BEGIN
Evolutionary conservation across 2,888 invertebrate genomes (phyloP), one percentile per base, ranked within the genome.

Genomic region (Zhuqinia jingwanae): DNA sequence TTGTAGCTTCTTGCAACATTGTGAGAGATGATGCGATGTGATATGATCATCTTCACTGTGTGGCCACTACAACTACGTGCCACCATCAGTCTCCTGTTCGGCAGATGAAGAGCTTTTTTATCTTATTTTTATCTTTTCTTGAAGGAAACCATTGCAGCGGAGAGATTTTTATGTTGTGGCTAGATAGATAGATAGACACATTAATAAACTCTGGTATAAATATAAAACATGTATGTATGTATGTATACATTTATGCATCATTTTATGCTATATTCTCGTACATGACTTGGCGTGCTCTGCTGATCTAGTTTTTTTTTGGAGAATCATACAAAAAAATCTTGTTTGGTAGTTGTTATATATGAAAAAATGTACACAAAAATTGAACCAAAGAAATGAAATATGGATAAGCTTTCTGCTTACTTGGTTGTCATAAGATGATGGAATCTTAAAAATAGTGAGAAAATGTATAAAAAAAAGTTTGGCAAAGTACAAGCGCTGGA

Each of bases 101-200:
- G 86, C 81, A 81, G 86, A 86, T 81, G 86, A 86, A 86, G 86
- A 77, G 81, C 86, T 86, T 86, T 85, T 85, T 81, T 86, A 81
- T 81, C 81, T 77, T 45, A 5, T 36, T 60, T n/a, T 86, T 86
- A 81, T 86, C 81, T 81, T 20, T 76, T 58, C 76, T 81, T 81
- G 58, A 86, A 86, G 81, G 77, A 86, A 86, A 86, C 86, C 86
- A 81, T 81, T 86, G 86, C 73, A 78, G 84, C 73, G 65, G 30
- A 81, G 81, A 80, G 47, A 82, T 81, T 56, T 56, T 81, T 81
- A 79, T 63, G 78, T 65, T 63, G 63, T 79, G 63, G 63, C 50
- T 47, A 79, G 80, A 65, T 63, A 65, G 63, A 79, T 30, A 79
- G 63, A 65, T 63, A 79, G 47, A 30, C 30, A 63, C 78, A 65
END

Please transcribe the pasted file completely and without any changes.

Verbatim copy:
Evolutionary conservation across 2,888 invertebrate genomes (phyloP), one percentile per base, ranked within the genome.

Genomic region (Zhuqinia jingwanae): DNA sequence TTGTAGCTTCTTGCAACATTGTGAGAGATGATGCGATGTGATATGATCATCTTCACTGTGTGGCCACTACAACTACGTGCCACCATCAGTCTCCTGTTCGGCAGATGAAGAGCTTTTTTATCTTATTTTTATCTTTTCTTGAAGGAAACCATTGCAGCGGAGAGATTTTTATGTTGTGGCTAGATAGATAGATAGACACATTAATAAACTCTGGTATAAATATAAAACATGTATGTATGTATGTATACATTTATGCATCATTTTATGCTATATTCTCGTACATGACTTGGCGTGCTCTGCTGATCTAGTTTTTTTTTGGAGAATCATACAAAAAAATCTTGTTTGGTAGTTGTTATATATGAAAAAATGTACACAAAAATTGAACCAAAGAAATGAAATATGGATAAGCTTTCTGCTTACTTGGTTGTCATAAGATGATGGAATCTTAAAAATAGTGAGAAAATGTATAAAAAAAAGTTTGGCAAAGTACAAGCGCTGGA

Each of bases 101-200:
- G 86, C 81, A 81, G 86, A 86, T 81, G 86, A 86, A 86, G 86
- A 77, G 81, C 86, T 86, T 86, T 85, T 85, T 81, T 86, A 81
- T 81, C 81, T 77, T 45, A 5, T 36, T 60, T n/a, T 86, T 86
- A 81, T 86, C 81, T 81, T 20, T 76, T 58, C 76, T 81, T 81
- G 58, A 86, A 86, G 81, G 77, A 86, A 86, A 86, C 86, C 86
- A 81, T 81, T 86, G 86, C 73, A 78, G 84, C 73, G 65, G 30
- A 81, G 81, A 80, G 47, A 82, T 81, T 56, T 56, T 81, T 81
- A 79, T 63, G 78, T 65, T 63, G 63, T 79, G 63, G 63, C 50
- T 47, A 79, G 80, A 65, T 63, A 65, G 63, A 79, T 30, A 79
- G 63, A 65, T 63, A 79, G 47, A 30, C 30, A 63, C 78, A 65